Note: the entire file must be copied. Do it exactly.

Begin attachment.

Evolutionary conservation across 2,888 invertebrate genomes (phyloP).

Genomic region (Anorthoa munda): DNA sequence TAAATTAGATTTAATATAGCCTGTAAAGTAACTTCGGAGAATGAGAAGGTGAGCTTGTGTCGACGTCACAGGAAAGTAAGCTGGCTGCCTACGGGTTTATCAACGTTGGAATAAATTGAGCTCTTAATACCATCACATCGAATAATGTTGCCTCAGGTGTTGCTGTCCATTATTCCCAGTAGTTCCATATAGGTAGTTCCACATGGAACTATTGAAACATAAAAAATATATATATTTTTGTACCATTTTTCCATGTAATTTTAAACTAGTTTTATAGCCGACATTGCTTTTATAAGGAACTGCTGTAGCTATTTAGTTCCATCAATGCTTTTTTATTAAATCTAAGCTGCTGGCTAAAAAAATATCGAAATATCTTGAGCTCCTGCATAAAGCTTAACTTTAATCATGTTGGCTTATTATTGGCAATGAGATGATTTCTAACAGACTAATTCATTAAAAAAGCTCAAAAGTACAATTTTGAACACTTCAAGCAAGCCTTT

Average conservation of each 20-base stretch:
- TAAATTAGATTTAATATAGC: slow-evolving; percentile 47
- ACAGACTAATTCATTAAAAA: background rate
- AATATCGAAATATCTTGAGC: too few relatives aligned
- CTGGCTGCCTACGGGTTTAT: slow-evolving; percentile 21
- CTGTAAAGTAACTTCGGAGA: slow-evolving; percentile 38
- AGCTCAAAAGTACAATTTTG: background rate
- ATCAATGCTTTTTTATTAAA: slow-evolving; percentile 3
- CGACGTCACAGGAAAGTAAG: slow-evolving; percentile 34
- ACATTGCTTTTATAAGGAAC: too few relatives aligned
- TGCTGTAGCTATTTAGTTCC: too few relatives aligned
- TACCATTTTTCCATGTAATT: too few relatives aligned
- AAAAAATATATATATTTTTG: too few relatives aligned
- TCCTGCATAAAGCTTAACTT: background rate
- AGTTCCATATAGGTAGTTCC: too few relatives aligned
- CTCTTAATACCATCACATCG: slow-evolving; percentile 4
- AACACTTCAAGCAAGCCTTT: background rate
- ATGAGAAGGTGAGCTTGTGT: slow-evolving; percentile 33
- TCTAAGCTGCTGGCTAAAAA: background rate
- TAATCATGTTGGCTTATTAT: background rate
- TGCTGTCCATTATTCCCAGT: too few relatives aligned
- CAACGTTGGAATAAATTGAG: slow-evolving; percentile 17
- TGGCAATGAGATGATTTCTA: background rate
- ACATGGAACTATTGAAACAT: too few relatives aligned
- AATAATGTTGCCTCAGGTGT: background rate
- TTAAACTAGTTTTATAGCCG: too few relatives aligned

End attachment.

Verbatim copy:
Evolutionary conservation across 2,888 invertebrate genomes (phyloP).

Genomic region (Anorthoa munda): DNA sequence TAAATTAGATTTAATATAGCCTGTAAAGTAACTTCGGAGAATGAGAAGGTGAGCTTGTGTCGACGTCACAGGAAAGTAAGCTGGCTGCCTACGGGTTTATCAACGTTGGAATAAATTGAGCTCTTAATACCATCACATCGAATAATGTTGCCTCAGGTGTTGCTGTCCATTATTCCCAGTAGTTCCATATAGGTAGTTCCACATGGAACTATTGAAACATAAAAAATATATATATTTTTGTACCATTTTTCCATGTAATTTTAAACTAGTTTTATAGCCGACATTGCTTTTATAAGGAACTGCTGTAGCTATTTAGTTCCATCAATGCTTTTTTATTAAATCTAAGCTGCTGGCTAAAAAAATATCGAAATATCTTGAGCTCCTGCATAAAGCTTAACTTTAATCATGTTGGCTTATTATTGGCAATGAGATGATTTCTAACAGACTAATTCATTAAAAAAGCTCAAAAGTACAATTTTGAACACTTCAAGCAAGCCTTT

Average conservation of each 20-base stretch:
- TAAATTAGATTTAATATAGC: slow-evolving; percentile 47
- ACAGACTAATTCATTAAAAA: background rate
- AATATCGAAATATCTTGAGC: too few relatives aligned
- CTGGCTGCCTACGGGTTTAT: slow-evolving; percentile 21
- CTGTAAAGTAACTTCGGAGA: slow-evolving; percentile 38
- AGCTCAAAAGTACAATTTTG: background rate
- ATCAATGCTTTTTTATTAAA: slow-evolving; percentile 3
- CGACGTCACAGGAAAGTAAG: slow-evolving; percentile 34
- ACATTGCTTTTATAAGGAAC: too few relatives aligned
- TGCTGTAGCTATTTAGTTCC: too few relatives aligned
- TACCATTTTTCCATGTAATT: too few relatives aligned
- AAAAAATATATATATTTTTG: too few relatives aligned
- TCCTGCATAAAGCTTAACTT: background rate
- AGTTCCATATAGGTAGTTCC: too few relatives aligned
- CTCTTAATACCATCACATCG: slow-evolving; percentile 4
- AACACTTCAAGCAAGCCTTT: background rate
- ATGAGAAGGTGAGCTTGTGT: slow-evolving; percentile 33
- TCTAAGCTGCTGGCTAAAAA: background rate
- TAATCATGTTGGCTTATTAT: background rate
- TGCTGTCCATTATTCCCAGT: too few relatives aligned
- CAACGTTGGAATAAATTGAG: slow-evolving; percentile 17
- TGGCAATGAGATGATTTCTA: background rate
- ACATGGAACTATTGAAACAT: too few relatives aligned
- AATAATGTTGCCTCAGGTGT: background rate
- TTAAACTAGTTTTATAGCCG: too few relatives aligned